MJTC: Community Impact (part 6)


This is part six in a series on the Juvenile Treatment Center, located just outside Mansfield. Throughout this series we will take an in-depth look into the program, find out what life is like for the offenders, workers and the impact it has on the area.

In this installment we will look at the impact the facility has had on the community.

See part 1

See part 2

-See part 3

-See part 4

-See part 5

“One person (Director, Mark Barton) has always been a mainstay at the camp and as long as he’s there, I know the community will remain safe,” said one nearby resident.

With all the changes the state has implemented, it’s left the community wondering what’s happening behind the gate. This uncertainty has fueled concerns for safety and security. In the most recent escape from the MJTC, two of the four juveniles were captured in close proximity to the Mansfield Middle School and another was captured close to the elementary school.

“I found out about the escape on the news that morning,” said Mansfield Superintendent Robert Ross. “I knew they were looking for them in town and made the decision to put the school on lock down.”

Recently, Ross was able to express his frustrations to Governor Asa Hutchinson. “I informed him that this was not ok. To have to put our school on lock down for three hours is not good. It poses a danger to our schools and our students.” Ross admitted that someone dropped the ball on communicating with him on the escape. Additionally, Ross informed the governor that “the people you’re sending don’t fit the facility.”

The high stress situation this creates for the school and administrators also affects residents. Mansfield Mayor, Buddy Black said he will be addressing the issue of the school not being notified. “Either city hall or the police department will be communicating with the school.”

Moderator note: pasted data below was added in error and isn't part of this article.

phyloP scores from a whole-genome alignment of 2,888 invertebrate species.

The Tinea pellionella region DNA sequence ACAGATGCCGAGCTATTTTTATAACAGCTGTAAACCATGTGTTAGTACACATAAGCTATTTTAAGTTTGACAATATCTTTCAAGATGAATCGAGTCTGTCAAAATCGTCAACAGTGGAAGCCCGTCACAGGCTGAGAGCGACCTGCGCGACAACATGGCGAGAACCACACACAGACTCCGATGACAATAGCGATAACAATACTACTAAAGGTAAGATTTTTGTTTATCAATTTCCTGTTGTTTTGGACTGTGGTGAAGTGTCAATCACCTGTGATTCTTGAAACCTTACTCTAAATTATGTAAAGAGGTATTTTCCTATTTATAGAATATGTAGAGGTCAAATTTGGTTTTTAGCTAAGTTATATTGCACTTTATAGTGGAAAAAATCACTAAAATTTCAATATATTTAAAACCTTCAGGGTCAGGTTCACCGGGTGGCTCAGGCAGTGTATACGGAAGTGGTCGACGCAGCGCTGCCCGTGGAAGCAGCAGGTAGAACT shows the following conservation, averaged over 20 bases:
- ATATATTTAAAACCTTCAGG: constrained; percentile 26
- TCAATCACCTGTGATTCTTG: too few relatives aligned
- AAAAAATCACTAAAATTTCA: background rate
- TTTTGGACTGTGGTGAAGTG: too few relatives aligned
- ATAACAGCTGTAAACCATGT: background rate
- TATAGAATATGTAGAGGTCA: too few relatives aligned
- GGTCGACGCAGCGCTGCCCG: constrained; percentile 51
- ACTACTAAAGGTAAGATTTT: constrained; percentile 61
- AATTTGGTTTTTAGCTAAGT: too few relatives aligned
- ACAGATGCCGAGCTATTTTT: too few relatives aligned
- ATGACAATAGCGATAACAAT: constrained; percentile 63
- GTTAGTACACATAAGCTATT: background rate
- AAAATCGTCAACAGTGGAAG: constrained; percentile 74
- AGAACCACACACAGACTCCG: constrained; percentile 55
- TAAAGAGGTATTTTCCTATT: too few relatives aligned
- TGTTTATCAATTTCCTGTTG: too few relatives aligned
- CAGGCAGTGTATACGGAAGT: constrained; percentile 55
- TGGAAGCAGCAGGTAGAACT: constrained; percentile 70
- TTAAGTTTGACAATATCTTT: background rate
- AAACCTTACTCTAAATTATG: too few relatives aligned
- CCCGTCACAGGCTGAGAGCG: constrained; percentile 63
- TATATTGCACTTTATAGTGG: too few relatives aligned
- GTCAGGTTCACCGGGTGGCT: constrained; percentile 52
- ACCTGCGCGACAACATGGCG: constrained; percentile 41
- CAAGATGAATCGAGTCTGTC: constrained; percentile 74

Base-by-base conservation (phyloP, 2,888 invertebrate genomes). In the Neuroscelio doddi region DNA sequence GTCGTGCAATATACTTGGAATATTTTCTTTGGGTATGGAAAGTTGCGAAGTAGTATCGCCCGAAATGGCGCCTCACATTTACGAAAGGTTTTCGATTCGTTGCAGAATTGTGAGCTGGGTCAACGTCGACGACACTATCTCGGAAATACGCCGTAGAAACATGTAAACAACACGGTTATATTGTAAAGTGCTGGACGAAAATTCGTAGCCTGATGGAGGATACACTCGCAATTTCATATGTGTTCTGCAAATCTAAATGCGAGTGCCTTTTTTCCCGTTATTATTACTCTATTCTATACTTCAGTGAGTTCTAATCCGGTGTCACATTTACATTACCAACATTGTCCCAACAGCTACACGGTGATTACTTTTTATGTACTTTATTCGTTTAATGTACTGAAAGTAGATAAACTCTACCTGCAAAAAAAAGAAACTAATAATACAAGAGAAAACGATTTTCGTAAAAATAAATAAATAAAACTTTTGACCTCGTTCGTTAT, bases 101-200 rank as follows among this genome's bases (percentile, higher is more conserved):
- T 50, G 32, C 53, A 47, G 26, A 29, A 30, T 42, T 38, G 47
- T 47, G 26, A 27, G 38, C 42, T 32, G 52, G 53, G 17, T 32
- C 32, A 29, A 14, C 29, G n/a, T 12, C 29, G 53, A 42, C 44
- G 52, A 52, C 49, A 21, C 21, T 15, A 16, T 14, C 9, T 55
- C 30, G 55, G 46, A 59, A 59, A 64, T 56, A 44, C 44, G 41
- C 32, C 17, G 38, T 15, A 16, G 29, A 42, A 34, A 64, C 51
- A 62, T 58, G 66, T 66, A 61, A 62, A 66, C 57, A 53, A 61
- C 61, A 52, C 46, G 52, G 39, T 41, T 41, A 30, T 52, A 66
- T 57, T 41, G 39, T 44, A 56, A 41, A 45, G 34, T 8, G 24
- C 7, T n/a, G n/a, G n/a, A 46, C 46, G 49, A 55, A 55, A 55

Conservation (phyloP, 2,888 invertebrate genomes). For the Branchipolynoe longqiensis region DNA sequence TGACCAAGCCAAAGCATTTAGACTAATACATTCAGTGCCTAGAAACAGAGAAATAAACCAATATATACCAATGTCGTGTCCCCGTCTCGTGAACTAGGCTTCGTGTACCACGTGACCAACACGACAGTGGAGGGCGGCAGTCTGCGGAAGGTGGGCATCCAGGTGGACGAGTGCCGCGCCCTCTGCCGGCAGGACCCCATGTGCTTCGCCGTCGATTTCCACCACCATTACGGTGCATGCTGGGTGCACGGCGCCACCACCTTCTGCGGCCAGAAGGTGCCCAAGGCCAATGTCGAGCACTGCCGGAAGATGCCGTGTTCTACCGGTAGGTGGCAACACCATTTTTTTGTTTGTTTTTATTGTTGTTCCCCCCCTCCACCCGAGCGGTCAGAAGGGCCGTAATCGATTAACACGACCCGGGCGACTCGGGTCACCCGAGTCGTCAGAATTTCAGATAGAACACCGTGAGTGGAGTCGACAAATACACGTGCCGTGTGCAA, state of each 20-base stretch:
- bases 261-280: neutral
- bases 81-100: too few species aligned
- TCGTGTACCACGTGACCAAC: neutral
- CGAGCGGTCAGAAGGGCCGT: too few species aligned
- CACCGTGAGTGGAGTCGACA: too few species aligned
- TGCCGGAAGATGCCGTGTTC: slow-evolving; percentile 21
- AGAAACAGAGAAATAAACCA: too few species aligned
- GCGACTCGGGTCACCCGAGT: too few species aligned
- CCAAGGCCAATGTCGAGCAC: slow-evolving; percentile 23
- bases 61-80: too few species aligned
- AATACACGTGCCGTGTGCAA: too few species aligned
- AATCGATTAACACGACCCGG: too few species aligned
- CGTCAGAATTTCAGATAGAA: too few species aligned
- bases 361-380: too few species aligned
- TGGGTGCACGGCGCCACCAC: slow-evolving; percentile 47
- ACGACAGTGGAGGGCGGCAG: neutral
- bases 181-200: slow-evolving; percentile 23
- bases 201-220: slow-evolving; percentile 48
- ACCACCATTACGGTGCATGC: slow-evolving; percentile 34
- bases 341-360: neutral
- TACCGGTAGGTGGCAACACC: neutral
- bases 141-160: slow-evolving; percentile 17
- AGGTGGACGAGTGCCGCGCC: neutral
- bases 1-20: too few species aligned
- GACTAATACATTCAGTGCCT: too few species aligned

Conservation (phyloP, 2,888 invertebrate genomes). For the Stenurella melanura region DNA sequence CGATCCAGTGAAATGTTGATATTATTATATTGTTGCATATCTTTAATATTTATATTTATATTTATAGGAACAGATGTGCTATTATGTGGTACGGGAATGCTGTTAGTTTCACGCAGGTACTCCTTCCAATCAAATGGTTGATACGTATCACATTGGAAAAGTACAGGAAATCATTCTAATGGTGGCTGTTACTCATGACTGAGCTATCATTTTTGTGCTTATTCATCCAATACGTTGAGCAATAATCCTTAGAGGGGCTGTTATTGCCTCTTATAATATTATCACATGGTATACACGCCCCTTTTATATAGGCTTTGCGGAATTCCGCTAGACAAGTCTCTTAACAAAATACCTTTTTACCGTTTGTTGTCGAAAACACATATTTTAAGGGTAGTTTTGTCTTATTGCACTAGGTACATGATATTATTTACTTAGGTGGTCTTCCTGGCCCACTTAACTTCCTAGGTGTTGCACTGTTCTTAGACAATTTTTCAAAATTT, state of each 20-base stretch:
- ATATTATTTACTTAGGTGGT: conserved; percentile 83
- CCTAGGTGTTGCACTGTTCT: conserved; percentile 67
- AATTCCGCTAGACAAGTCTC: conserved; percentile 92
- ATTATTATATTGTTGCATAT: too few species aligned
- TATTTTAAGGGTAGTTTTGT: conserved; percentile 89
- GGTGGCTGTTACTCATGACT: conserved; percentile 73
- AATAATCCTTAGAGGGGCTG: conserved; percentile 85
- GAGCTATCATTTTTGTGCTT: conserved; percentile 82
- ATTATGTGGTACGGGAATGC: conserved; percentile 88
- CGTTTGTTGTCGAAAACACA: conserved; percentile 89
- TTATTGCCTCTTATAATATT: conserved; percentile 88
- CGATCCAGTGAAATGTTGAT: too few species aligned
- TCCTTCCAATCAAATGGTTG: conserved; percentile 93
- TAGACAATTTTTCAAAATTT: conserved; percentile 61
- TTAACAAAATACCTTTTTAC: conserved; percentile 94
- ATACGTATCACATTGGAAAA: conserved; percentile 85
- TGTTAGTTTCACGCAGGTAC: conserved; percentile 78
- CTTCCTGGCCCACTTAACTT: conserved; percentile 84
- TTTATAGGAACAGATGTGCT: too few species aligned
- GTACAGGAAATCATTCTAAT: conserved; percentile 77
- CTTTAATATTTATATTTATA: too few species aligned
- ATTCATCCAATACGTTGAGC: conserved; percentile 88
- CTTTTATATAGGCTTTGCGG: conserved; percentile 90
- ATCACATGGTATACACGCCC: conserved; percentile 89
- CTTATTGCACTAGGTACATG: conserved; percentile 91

Black added that when the facility was privatized, it operated much more efficiently. “I take it seriously,” he said. “We have to address this…We have tougher people out there and I’m hoping it lands in the hands of a private contractor, which will help.”

It hasn’t always been this way, however. A former MJTC worker said when the kids were able to do community service, they developed a great rapport with the town and “the mayor knew some of the kids by their first name.”

The administrators and staff at the MJTC have felt the effects of these changes mandated by the state. In the next installment we will look at the impact it’s had on the employees.

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Tammy Teague

Tammy Teague

Mansfield native, with roots in Scott County. Daughter, sister, wife and Christian. Education: 1995 MHS graduate; 1999 Arkansas Tech University Graduate - BA in Journalism. Career: Managing Editor - The Citizen; Copy Writer - Southwest Times Record; 20+ years experience in the news.

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